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Satire in Brave New World

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  • 0:01 Setting of Brave New World
  • 0:43 Soma, Sex, and Society
  • 2:17 John as a Satirical Vehicle
  • 3:18 Lesson Summary
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Lesson Transcript
Instructor: Kaitlin Oglesby

Kaitlin has a BA in political science and experience teaching.

This article explores the usage of satire as a vehicle for social commentary in Aldous Huxley's novel, Brave New World, where a futuristic society changes the landscape of the social order. Read the article and take the quiz!

Setting of Brave New World

Unlike the dark, dreary world of 1984, Aldous Huxley's Brave New World is set against a world of progress and happiness. This was definitely the intention of Aldous Huxley in his attempt to give the idea of utopia an ironic twist. Otherwise forbidden chemical and physical pleasures are always available, and nurtured from a young age. In this world of extreme automation, there is no war and no social struggle. There are just five classes of people, from Alphas to Epsilons, who are psychologically conditioned from birth to love their lives and their community. However, with the introduction of John Savage, an outsider from a New Mexico reservation, the lack of real happiness in the culture is exposed.

Soma, Sex, and Society

Throughout the work, satire is used to attack the idea of progress taken too far without regard for the consequences. The basis of the whole society has changed dramatically, and it is ironic that a culture that assumes it has solved all of society's ills is really just ignoring them. Have a bad day at work? Pop a soma, a drug with all the benefits of alcohol, cocaine, and, to some extent, LSD, but with none of the nasty side effects. In short, the answer to not having solved the complexities of life that come with mass consumerism is simply to consume more, fueling the fire of the same society that torments.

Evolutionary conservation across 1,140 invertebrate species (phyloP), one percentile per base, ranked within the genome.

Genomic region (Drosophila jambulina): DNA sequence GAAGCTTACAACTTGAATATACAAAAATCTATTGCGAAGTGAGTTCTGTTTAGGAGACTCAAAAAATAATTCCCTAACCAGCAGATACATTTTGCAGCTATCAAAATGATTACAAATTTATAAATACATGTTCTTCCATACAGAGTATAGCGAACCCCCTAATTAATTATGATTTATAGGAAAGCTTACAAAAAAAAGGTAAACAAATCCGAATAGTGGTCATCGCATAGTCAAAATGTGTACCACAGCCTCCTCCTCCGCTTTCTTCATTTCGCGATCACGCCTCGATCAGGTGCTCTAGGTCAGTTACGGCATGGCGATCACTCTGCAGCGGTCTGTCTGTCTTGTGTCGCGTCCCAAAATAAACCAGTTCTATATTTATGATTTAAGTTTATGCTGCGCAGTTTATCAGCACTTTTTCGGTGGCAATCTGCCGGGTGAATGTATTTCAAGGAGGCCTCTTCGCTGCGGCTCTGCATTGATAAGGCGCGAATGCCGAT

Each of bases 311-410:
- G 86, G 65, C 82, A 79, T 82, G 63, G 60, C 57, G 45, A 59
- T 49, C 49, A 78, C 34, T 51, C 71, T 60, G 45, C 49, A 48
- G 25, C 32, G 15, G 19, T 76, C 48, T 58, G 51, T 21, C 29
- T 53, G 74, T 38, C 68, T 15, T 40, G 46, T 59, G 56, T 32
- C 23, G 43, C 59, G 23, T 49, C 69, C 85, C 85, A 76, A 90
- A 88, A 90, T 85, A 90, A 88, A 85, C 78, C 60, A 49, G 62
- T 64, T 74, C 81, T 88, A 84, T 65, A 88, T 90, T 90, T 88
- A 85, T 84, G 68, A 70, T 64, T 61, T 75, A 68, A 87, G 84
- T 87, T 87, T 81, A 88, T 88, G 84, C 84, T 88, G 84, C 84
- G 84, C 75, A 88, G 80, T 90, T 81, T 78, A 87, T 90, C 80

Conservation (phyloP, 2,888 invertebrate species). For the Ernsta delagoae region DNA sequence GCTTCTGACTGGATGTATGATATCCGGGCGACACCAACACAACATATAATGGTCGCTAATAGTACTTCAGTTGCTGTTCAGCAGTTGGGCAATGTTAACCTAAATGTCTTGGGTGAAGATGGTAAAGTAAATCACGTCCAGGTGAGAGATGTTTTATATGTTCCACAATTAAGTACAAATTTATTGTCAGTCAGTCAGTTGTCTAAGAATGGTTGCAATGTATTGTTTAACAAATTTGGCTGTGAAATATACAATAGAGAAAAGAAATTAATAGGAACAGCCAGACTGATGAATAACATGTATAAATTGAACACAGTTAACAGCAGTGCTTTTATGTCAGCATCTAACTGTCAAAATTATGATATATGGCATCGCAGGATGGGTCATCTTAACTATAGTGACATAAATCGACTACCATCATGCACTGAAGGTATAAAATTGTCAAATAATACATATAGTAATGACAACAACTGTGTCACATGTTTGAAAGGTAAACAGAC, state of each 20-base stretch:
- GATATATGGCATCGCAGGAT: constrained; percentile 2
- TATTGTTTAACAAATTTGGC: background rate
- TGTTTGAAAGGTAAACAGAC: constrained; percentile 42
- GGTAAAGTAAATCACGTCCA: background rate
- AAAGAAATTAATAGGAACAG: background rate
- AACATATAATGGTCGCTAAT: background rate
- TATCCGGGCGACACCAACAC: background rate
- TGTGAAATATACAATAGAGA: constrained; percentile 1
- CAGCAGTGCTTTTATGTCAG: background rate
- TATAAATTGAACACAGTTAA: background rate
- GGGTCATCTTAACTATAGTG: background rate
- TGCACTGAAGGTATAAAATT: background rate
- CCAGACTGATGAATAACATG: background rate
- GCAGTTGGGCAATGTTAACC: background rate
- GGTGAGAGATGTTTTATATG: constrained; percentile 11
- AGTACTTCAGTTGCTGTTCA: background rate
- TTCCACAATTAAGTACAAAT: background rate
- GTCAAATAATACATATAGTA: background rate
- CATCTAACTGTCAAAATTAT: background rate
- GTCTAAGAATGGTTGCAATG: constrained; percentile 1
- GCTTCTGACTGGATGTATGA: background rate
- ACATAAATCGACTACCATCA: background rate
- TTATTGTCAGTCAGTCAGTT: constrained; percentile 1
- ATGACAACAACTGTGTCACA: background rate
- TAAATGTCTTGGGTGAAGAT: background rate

However, at least one aspect of the old ways has endured. Sex figures prominently throughout the book. From a young age, residents of this new society are taught to both find pleasure in their bodies and to share their bodies for the pleasure of others. You may be asking how families would condone this. Simply put, families don't exist. In fact, 'mother' is now the most derogatory word in the English language. Lenina, the primary female protagonist of the work, is described as 'pneumatic,' a double-entendre to both her extreme vapid nature and her sexual prowess. In a change in gender roles, it is she who sees John Savage as an object of sexual desire. However, we see that despite this sexual free-for-all, it is through sex that many of the fissures of the book erupt. The character of Bernard is deemed as a subpar partner, and it's clear no amount of soma will erase that feeling. John himself feels cheapened after Lenina uses him.

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